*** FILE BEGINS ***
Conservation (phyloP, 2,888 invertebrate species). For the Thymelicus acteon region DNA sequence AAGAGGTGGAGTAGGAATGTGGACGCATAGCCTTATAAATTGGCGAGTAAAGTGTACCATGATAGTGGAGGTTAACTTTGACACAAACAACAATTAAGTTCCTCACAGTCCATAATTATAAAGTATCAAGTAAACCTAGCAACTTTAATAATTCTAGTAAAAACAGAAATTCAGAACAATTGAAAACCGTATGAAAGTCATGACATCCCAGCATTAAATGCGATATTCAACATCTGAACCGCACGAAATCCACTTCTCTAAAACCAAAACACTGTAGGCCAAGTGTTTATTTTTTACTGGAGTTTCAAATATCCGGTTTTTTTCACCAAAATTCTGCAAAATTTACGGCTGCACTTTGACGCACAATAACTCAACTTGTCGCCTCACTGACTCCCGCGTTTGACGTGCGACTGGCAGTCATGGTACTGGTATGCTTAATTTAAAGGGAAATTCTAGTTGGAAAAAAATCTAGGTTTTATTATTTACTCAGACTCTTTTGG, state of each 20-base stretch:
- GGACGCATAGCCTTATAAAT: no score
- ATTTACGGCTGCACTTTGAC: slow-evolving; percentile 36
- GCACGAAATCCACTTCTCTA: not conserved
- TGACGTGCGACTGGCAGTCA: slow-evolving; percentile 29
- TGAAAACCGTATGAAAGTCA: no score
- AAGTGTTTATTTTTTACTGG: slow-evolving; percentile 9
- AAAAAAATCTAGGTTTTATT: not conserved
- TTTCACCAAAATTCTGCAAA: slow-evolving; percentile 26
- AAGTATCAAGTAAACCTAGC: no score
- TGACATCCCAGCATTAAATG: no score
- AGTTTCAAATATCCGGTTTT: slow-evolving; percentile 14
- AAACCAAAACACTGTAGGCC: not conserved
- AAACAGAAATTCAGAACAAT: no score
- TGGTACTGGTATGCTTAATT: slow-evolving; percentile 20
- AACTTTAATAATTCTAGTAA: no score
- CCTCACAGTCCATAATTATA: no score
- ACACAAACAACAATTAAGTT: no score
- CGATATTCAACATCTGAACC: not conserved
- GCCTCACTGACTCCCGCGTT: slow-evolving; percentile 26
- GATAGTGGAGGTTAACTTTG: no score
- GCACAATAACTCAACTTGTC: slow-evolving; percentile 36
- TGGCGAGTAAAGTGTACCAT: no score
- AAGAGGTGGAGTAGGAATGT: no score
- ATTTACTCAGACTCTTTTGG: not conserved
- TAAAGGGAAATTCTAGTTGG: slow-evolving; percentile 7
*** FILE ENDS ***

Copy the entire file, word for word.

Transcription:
Conservation (phyloP, 2,888 invertebrate species). For the Thymelicus acteon region DNA sequence AAGAGGTGGAGTAGGAATGTGGACGCATAGCCTTATAAATTGGCGAGTAAAGTGTACCATGATAGTGGAGGTTAACTTTGACACAAACAACAATTAAGTTCCTCACAGTCCATAATTATAAAGTATCAAGTAAACCTAGCAACTTTAATAATTCTAGTAAAAACAGAAATTCAGAACAATTGAAAACCGTATGAAAGTCATGACATCCCAGCATTAAATGCGATATTCAACATCTGAACCGCACGAAATCCACTTCTCTAAAACCAAAACACTGTAGGCCAAGTGTTTATTTTTTACTGGAGTTTCAAATATCCGGTTTTTTTCACCAAAATTCTGCAAAATTTACGGCTGCACTTTGACGCACAATAACTCAACTTGTCGCCTCACTGACTCCCGCGTTTGACGTGCGACTGGCAGTCATGGTACTGGTATGCTTAATTTAAAGGGAAATTCTAGTTGGAAAAAAATCTAGGTTTTATTATTTACTCAGACTCTTTTGG, state of each 20-base stretch:
- GGACGCATAGCCTTATAAAT: no score
- ATTTACGGCTGCACTTTGAC: slow-evolving; percentile 36
- GCACGAAATCCACTTCTCTA: not conserved
- TGACGTGCGACTGGCAGTCA: slow-evolving; percentile 29
- TGAAAACCGTATGAAAGTCA: no score
- AAGTGTTTATTTTTTACTGG: slow-evolving; percentile 9
- AAAAAAATCTAGGTTTTATT: not conserved
- TTTCACCAAAATTCTGCAAA: slow-evolving; percentile 26
- AAGTATCAAGTAAACCTAGC: no score
- TGACATCCCAGCATTAAATG: no score
- AGTTTCAAATATCCGGTTTT: slow-evolving; percentile 14
- AAACCAAAACACTGTAGGCC: not conserved
- AAACAGAAATTCAGAACAAT: no score
- TGGTACTGGTATGCTTAATT: slow-evolving; percentile 20
- AACTTTAATAATTCTAGTAA: no score
- CCTCACAGTCCATAATTATA: no score
- ACACAAACAACAATTAAGTT: no score
- CGATATTCAACATCTGAACC: not conserved
- GCCTCACTGACTCCCGCGTT: slow-evolving; percentile 26
- GATAGTGGAGGTTAACTTTG: no score
- GCACAATAACTCAACTTGTC: slow-evolving; percentile 36
- TGGCGAGTAAAGTGTACCAT: no score
- AAGAGGTGGAGTAGGAATGT: no score
- ATTTACTCAGACTCTTTTGG: not conserved
- TAAAGGGAAATTCTAGTTGG: slow-evolving; percentile 7